copyright 2010 Jim Lockman/Click!

Check out the “pretty coffee foam art” as you get your day started.

For those of you into your lawn, get your pre-emergent spread on your yard soon. By the time you see Forsythia or  other growth, seeds have germinated. Trust me!

Here’s a tip for planting seed, fertilizing or adding other product to your lawn. A perfect time to work  on your lawn is right before or after snow arrives. As the snow melts, your lawn is gently watered and you will not need to worry as much about your seed “washing away.” Be careful if you have ice on top of the snow. The birds will have a heyday if you make seeds easy for them to get.

Sugar snap peas! They are so sweet and tasty. And easy to grow! You should plant sugar snap peas in January or February. Planted later, they will burn during the warmer weather. They are easy to plant. Spread according to directions and push them about half an inch into the soil. If you don’t have a garden spot, you can plant them in a “pot” in a place that gets mostly sun during the day. Position a few sticks or other trellis material around the seeds so they can climb up as they grow. Sugar snap peas are great for salads, stir fry or just eating as a snack. You will find that only a few actually make it to the kitchen!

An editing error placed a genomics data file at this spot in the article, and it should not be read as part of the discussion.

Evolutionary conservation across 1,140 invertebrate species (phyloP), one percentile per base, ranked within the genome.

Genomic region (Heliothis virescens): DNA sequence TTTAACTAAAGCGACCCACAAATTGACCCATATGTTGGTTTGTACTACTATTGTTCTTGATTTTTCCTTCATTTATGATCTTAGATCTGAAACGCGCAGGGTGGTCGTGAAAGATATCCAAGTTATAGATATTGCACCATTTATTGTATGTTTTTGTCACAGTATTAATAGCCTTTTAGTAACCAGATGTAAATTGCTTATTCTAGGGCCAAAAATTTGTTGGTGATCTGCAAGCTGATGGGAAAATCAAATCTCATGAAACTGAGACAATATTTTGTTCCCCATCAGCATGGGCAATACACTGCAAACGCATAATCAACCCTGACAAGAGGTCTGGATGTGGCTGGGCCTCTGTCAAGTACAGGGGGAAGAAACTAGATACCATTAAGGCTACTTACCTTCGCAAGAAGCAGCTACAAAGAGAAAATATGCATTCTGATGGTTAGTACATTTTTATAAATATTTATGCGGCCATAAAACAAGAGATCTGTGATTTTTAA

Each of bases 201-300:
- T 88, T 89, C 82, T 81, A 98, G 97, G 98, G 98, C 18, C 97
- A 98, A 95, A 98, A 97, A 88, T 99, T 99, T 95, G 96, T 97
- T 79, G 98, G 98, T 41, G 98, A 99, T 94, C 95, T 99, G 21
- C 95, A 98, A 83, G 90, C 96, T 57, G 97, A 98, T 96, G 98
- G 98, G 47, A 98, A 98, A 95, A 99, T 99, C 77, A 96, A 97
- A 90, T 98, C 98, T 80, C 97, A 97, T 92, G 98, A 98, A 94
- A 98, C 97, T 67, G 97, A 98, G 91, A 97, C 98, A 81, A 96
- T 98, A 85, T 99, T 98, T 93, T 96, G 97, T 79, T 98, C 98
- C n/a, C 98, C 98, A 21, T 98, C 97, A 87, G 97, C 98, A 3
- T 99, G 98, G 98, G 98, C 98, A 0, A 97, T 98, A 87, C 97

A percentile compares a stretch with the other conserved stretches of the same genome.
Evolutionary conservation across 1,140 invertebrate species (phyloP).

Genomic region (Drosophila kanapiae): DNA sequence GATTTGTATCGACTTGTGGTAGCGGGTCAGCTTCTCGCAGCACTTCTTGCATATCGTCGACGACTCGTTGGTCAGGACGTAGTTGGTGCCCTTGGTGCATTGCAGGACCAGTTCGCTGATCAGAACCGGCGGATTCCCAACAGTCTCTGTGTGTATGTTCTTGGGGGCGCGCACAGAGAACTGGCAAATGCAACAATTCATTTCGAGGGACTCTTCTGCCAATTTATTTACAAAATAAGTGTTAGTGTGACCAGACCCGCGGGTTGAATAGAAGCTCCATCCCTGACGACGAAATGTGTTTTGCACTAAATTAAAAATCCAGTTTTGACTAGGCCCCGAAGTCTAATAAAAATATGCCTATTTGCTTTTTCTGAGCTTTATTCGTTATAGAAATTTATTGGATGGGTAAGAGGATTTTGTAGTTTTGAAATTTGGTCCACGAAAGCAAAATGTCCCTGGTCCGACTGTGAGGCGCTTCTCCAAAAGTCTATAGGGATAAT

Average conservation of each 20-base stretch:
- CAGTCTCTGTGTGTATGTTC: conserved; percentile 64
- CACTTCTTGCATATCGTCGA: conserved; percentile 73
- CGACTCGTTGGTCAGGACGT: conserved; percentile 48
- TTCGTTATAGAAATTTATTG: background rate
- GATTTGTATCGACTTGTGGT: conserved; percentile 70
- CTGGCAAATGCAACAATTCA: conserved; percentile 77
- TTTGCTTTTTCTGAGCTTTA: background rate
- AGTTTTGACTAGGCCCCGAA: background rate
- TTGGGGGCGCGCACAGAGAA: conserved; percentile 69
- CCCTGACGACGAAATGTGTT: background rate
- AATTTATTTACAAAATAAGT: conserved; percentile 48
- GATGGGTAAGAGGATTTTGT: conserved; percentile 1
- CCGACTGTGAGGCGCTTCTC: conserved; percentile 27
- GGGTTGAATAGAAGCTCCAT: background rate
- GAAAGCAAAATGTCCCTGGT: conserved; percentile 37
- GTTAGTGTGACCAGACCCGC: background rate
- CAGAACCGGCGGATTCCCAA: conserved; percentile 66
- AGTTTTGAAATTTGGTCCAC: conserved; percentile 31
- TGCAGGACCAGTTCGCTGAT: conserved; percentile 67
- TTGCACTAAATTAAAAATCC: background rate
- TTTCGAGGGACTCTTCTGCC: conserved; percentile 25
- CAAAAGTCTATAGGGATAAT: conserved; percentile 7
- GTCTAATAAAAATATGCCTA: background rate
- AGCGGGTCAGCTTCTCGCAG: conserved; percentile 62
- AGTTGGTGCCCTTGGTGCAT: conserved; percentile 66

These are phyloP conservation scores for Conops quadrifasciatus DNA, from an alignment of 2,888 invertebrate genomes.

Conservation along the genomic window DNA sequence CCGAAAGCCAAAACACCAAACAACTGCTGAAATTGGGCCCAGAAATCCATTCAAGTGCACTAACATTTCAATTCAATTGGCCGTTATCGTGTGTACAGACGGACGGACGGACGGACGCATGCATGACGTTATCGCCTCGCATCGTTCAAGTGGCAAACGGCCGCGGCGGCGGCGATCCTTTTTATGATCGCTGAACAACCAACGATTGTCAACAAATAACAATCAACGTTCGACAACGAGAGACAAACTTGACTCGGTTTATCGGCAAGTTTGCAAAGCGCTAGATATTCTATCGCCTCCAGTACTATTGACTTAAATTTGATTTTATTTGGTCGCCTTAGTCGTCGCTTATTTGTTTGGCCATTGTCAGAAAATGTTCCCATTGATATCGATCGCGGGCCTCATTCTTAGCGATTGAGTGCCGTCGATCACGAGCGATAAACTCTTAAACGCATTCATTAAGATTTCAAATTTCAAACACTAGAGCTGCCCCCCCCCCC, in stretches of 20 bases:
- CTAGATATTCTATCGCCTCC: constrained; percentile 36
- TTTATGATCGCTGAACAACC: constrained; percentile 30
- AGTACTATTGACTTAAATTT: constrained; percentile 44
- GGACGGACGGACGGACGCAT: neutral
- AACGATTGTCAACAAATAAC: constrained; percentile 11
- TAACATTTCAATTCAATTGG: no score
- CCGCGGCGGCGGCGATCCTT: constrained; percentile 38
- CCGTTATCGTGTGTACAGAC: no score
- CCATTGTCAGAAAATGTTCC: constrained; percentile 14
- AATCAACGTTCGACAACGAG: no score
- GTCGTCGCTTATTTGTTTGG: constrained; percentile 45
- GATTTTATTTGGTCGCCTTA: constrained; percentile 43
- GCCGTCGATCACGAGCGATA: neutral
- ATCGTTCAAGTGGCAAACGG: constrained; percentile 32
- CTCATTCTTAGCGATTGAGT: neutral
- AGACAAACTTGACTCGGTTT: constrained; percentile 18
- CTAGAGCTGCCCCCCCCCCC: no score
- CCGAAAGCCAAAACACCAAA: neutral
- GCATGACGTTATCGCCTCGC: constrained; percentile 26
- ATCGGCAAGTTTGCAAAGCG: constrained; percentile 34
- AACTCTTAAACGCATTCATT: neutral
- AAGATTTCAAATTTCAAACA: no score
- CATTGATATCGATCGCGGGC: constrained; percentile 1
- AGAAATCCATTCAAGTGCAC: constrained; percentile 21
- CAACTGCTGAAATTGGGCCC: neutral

It’s time to clean out your birdhouses. Bluebirds, chickadees, wrens and other birds will be looking for a “family retreat” very soon. Dust off your binoculars and prepare for a wonderful time watching birds raise their families. Bird watching is very relaxing and it’s exciting to see these creatures working hard to provide for their family. If you want to see bluebirds in your yard , buy “mealworms” at your bird feeding store or online, and begin to place a handful out regularly for the birds to enjoy. They are very people friendly and will allow you to stand fairly close to them while they are gathering worms. You may have to scare away the robins who will eat you out of house and home.

Don’t forget to fill your bird feeders, especially during cold and inclement weather. Your efforts will result in many birds dropping in for a visit and coming back for more.

copyright 2010 Jim Lockman/Click!
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